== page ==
Outrunning Cancer

Junko Kazukawa has run more than 48 marathons and 14 ultras, but that's not even her most impressive feat. She also beat cancer—twice.

Image courtesy of Junko Kazukawa

For most people, running a marathon and simply crossing the finish line is a heroic accomplishment. For Colorado Athletic Club personal trainer Junko Kazukawa, the bar is set just a little higher. Not only has Kazukawa completed more than 48 marathons and 14 ultramarathons, she continued to train and compete while beating two breast cancer diagnoses, chemotherapy, and a double mastectomy. She was also the first person to finish the Leadwoman race series (a 100-mile trail run, 100-mile mountain bike race, trail marathon, 50-mile mountain bike race or run, and 10K) and the Ultrarunning Grand Slam (four 100-mile trail runs) in the same year.

You were first diagnosed with cancer during your training for the Leadville 100-mile bike race. How did you react?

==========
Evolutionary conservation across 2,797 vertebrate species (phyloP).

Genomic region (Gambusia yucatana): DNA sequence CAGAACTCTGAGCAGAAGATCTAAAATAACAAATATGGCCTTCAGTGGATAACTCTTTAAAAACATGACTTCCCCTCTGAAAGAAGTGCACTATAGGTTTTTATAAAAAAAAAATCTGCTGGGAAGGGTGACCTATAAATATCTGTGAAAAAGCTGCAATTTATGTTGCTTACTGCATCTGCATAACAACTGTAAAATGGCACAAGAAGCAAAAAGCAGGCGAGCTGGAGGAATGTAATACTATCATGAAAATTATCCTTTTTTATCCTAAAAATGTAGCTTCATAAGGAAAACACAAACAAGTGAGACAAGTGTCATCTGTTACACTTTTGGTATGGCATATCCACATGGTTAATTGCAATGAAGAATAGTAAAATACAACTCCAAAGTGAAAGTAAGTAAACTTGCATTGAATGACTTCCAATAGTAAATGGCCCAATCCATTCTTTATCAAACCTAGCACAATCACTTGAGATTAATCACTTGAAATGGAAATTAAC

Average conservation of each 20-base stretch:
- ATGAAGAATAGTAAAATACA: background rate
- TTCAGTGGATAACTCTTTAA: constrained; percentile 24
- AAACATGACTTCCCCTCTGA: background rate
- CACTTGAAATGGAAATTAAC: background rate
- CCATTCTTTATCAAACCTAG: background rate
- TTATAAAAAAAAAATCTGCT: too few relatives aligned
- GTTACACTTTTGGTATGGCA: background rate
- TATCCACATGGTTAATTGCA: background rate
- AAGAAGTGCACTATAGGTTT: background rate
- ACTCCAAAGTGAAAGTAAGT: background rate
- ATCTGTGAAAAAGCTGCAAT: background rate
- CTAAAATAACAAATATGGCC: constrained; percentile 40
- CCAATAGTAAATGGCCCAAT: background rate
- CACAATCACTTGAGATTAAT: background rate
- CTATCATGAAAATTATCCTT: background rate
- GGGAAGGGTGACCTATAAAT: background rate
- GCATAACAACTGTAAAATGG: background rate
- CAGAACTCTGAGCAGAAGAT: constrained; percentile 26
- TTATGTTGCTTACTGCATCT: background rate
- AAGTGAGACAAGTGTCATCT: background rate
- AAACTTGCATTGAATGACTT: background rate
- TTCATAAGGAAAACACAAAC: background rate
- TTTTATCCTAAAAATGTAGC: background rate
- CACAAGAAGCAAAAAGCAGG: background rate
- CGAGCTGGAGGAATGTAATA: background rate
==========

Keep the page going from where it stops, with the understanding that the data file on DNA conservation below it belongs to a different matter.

“They said they needed to do a lumpectomy, but I asked my doctor if I could finish the race first, because I’d been training and it was in two weeks. I did the race, and then went in for surgery. It wasn’t until four years later that I found out I had cancer for a second time. After the second diagnosis, I had a double mastectomy and full chemotherapy. One month after I finished chemo, I did the New York Marathon. I kind of just said, ‘Why wait? Life is short.’”

How do you push yourself through a long race?
“You build up your mileage and confidence and strength, and then after a while you’re just ready to go. You have to have a strong mind. For me, 80 percent of it is mental.”

You were the first person to complete the Ultrarunning Grand Slam and the Leadwoman series in the same year. How did you prepare?
“You just have to make sure everything is laid out well. One race is training for the following race. Of course, it was hard, but as long as I gave myself time to recover between races, it all perfectly lined up. From the beginning, I was confident I could finish— not cocky, but confident. I also had a really great crew that helped me with pacing and good friends to cheer me on.”

What’s your typical training routine?
“A lot of elite runners do 50, 80, 100 miles per week, but I mostly cross-train with the classes I instruct. I usually run once on Wednesday, maybe five or six miles, and then Saturday and Sunday I run 25 miles or so each day.